Carlos Coello is a Distinguished Professor of Computer Science and Computational Intelligence in Tec de Monterrey’s Faculty of Excellence
By Susan Irais | CONECTA National News Desk - 02/10/2023 Photo Courtesy of Carlos Coello

For Carlos Coello, a pioneer of evolutionary computation, it all began in 1985 when his father gave him a present: a Spectrum computer, a kind of keyboard that connected to a television.

He fell in love with that little device. He spent hours playing games on it and programming. He copied already existing code, looked at the results, and broke each command down to understand what it did.

His algorithms have been used to design supersonic jets at Stanford University, to build an autonomous spacecraft in Japan, to optimize the sugar cane cutting process in Cuba, and to optimize electric power distribution networks in Chile.

In addition, he has received multiple international awards and was accepted as a member of El Colegio Nacional, the most important scientific and intellectual recognition in Mexico.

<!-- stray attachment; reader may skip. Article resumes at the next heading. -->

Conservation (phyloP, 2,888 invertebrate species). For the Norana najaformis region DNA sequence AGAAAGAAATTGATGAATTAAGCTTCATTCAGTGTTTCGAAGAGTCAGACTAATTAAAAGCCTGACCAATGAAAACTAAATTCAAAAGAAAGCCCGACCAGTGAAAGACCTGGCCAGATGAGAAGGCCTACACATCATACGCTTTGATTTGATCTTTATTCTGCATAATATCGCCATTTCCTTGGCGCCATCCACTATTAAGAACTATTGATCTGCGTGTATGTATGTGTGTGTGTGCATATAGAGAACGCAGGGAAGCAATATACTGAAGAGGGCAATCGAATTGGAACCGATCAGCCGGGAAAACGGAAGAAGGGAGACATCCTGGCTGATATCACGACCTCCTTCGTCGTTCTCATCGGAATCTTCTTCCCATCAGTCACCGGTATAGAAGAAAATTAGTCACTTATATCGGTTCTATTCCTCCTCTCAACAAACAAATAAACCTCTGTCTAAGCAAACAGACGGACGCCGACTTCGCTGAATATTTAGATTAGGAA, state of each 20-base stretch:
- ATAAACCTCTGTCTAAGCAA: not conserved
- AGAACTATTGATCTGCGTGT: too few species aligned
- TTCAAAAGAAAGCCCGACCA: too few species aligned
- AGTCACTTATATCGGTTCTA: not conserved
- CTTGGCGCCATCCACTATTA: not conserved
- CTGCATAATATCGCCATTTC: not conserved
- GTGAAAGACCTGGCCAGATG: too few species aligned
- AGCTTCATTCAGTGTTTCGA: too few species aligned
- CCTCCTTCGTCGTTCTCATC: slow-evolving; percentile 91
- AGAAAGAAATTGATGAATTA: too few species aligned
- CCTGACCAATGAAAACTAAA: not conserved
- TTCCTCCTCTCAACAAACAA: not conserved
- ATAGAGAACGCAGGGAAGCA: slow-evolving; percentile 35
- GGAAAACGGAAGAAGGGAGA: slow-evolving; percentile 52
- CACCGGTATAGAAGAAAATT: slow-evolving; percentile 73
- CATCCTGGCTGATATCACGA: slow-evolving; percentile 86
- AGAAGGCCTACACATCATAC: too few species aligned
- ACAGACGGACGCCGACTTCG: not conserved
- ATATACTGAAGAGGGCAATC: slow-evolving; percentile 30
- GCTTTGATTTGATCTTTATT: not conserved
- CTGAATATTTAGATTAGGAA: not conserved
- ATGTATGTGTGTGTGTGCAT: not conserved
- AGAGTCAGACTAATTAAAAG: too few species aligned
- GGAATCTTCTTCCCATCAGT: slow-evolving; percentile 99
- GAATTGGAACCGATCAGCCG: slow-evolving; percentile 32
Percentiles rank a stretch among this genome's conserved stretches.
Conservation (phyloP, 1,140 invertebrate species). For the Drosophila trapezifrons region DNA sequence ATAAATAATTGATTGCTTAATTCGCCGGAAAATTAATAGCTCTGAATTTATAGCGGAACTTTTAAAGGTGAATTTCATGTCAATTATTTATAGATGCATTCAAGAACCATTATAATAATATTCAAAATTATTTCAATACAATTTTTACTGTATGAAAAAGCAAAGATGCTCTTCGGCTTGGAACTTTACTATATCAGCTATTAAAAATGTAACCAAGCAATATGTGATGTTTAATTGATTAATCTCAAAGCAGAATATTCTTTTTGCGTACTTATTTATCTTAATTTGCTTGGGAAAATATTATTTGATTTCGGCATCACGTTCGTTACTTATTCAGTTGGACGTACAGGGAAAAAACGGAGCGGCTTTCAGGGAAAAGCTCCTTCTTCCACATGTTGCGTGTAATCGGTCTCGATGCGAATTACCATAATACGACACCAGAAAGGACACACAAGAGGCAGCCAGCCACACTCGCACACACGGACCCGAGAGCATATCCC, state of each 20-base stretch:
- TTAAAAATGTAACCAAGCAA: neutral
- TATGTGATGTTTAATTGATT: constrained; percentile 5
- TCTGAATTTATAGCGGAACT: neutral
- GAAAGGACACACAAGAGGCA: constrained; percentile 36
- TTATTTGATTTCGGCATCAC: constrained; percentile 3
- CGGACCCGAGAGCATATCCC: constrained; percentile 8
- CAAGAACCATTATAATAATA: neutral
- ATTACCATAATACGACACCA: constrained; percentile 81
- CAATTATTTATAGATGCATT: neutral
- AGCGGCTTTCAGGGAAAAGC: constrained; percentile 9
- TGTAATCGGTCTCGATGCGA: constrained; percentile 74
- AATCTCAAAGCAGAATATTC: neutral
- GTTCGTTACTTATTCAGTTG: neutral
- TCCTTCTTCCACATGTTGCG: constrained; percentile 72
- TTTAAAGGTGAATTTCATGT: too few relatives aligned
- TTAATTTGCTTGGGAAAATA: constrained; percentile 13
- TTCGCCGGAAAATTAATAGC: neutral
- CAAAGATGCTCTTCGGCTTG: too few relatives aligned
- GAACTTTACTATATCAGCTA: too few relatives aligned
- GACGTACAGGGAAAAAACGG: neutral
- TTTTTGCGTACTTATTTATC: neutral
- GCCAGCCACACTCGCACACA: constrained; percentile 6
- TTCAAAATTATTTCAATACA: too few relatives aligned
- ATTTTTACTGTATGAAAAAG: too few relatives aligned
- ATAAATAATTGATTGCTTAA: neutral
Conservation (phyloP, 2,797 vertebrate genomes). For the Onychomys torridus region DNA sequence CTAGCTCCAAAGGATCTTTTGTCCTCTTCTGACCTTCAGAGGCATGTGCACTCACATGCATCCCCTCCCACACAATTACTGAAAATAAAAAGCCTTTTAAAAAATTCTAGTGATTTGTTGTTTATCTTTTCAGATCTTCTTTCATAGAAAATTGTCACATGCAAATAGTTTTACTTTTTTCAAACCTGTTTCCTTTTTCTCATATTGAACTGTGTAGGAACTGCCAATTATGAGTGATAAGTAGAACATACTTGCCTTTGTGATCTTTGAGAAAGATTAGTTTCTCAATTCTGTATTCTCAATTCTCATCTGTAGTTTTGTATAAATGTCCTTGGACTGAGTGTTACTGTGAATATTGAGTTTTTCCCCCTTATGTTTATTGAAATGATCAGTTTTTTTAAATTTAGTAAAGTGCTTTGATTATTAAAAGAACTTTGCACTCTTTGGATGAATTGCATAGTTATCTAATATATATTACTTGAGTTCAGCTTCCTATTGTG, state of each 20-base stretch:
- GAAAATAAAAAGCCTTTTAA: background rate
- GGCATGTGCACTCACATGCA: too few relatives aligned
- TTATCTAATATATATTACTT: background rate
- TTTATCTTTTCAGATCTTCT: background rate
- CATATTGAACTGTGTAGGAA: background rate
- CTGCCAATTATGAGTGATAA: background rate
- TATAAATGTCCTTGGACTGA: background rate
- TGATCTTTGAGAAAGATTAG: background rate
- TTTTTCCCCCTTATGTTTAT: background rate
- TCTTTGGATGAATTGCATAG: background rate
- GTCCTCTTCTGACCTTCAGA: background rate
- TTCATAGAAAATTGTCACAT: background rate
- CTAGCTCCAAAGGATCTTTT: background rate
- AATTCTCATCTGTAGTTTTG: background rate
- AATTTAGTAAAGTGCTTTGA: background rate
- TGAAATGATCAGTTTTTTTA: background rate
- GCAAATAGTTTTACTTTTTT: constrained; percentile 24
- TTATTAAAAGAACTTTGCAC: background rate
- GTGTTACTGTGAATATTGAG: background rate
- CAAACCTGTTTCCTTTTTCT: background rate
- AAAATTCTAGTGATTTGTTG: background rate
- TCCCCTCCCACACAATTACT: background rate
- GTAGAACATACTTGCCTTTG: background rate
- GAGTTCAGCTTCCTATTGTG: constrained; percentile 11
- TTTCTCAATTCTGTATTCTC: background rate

Today, he is part of Tec de Monterrey’s Faculty of Excellence initiative, which seeks to bring together 100 international professors to broaden students’ learning experience.


Carlos Coello is a global leader in multi-objective evolutionary optimization.
Carlos Coello,  Coello es líder global en optimización evolutiva multiobjeto


The first in an unexplored area

Ever since Carlos Coello first used a computer, he knew he wanted to study computer science, but the options in his native Chiapas were few and far between. As a result, he studied civil engineering and then found his true love abroad.

He studied for a Master’s and a Ph.D. in computer science at Tulane University in New Orleans, USA.

“When I got there, they didn’t give me much hope of surviving because my background wasn’t at the same level of math and computer science as my peers, but I stayed.”

That was also where he discovered what he is passionate about to this day. He learned basic evolutionary algorithms and neural networks from a professor at Tulane.

Coello was fascinated by it because he had read an article about researchers who had used a genetic algorithm to optimize a suit of armor.